No, your Facebook check-in at Standing Rock won't confuse police targeting Dakota pipeline protesters

Dakota Access Pipeline protesters.
(Image credit: JIM WATSON/AFP/Getty Images)

A viral Facebook campaign encouraging users to check in to Standing Rock Indian Reservation in order to confuse or throw off the Morton County Sheriff Department's alleged attempts to geotarget Dakota Access Pipeline protesters is likely nothing more than a hoax, Snopes reports:

We contacted the department about the rumor, and an officer explained not only that they were not using Facebook check-ins as a gauge of anything, but that the metric presented no intelligence value to them. The rumor suggested that protesters cited Facebook check-ins as a manner in which police could target them, but check-ins were voluntary — and if police were using geolocation tools based on mobile devices, remote check-ins would not confuse or overwhelm them.We also contacted Sacred Stone Camp to determine whether they were the source of the social media plea. A representative clarified the rumor, telling us that police do sift through social media for "incriminating material" (not whether or not they were at the site, however) and to generally monitor the protests. They told us that the group appreciated the gesture of solidarity, but that the message did not originate with their camp. [Snopes]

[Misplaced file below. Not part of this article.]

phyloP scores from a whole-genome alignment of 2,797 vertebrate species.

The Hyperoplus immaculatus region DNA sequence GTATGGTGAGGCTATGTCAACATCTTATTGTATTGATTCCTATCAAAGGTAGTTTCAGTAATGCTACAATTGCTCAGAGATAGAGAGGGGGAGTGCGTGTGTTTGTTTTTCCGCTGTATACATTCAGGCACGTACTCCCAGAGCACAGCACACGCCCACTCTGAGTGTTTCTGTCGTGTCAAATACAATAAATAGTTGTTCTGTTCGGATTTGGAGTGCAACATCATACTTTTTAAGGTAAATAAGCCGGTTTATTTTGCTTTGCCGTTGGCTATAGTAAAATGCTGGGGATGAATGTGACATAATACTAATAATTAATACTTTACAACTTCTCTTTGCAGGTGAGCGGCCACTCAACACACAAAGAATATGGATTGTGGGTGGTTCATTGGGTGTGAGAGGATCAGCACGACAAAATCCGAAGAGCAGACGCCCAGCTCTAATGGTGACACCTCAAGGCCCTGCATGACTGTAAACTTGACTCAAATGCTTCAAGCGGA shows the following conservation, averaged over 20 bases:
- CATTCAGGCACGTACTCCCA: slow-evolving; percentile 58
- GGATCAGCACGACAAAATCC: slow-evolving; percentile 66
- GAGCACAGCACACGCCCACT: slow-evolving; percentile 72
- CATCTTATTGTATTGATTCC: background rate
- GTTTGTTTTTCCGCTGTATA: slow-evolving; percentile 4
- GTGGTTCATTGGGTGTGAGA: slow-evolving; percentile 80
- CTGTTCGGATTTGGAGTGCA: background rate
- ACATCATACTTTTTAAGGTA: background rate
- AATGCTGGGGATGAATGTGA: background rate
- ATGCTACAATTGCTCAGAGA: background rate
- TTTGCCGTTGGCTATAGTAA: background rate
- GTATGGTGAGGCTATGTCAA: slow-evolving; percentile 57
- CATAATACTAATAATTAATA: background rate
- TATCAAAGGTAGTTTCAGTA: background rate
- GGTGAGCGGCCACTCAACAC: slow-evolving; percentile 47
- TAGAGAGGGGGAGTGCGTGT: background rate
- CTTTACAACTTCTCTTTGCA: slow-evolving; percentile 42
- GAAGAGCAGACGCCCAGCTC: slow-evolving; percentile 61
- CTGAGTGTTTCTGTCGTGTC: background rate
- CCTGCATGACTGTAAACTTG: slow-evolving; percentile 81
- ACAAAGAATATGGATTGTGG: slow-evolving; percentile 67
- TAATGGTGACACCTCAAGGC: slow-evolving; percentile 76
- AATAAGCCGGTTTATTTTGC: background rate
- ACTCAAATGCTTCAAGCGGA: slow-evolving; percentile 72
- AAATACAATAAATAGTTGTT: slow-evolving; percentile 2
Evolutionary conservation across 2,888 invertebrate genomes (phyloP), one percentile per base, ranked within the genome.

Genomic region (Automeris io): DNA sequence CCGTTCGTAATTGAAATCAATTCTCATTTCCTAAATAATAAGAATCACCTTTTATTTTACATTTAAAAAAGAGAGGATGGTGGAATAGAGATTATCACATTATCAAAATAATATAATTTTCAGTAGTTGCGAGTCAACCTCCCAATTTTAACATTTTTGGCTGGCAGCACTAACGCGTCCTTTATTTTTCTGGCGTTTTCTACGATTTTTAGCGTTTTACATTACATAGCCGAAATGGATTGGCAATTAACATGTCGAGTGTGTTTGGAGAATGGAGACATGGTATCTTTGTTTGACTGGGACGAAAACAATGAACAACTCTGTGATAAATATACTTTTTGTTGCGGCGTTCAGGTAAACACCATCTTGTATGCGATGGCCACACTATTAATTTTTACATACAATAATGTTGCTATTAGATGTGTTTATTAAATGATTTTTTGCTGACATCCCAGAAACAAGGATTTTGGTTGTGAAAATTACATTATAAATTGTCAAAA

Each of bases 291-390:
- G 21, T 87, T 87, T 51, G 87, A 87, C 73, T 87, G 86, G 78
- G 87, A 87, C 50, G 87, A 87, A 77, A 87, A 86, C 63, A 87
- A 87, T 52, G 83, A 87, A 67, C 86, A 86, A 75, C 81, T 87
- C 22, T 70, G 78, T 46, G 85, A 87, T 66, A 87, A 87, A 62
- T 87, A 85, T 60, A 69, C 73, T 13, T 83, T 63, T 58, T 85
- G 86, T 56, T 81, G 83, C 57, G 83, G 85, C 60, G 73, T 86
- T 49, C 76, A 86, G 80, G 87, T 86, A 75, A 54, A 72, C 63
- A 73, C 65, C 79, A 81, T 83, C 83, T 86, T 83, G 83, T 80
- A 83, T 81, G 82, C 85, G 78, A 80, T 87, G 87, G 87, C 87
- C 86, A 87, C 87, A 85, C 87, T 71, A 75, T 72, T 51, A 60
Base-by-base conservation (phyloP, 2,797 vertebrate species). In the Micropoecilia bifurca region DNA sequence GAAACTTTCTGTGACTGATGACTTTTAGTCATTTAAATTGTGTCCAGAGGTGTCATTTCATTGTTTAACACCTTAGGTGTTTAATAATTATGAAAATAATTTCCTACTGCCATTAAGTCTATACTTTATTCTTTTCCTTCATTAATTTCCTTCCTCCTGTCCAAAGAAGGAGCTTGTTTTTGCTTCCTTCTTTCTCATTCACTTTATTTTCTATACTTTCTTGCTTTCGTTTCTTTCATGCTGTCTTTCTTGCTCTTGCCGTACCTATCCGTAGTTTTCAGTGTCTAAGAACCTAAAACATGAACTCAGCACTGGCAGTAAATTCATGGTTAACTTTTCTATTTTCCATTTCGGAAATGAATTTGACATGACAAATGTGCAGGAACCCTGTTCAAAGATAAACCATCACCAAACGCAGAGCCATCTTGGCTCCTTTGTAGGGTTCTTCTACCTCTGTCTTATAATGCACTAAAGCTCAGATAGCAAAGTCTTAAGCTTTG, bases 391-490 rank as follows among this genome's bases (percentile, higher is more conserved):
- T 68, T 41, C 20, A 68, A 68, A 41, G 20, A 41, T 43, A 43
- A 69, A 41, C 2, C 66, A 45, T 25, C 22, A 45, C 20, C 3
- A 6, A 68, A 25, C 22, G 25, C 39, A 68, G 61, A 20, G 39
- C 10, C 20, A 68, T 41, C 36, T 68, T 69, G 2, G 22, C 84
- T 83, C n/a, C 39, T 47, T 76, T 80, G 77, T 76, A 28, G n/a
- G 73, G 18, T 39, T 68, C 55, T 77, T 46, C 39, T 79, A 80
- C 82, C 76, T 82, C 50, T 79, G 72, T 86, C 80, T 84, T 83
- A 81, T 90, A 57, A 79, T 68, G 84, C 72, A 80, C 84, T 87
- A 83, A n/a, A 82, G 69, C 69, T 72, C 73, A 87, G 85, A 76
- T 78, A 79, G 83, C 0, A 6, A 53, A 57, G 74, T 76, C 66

The Morton County Sheriff's Department posted a similar statement Monday afternoon:

Alternative forms of supporting the pipeline protests exist, such as donating to Sacred Stone's fund for paying legal defense fees here, or by sending physical donations to the Sioux Tribe by following directions here.

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Jeva Lange

Jeva Lange was the executive editor at She formerly served as The Week's deputy editor and culture critic. She is also a contributor to Screen Slate, and her writing has appeared in The New York Daily News, The Awl, Vice, and Gothamist, among other publications. Jeva lives in New York City. Follow her on Twitter.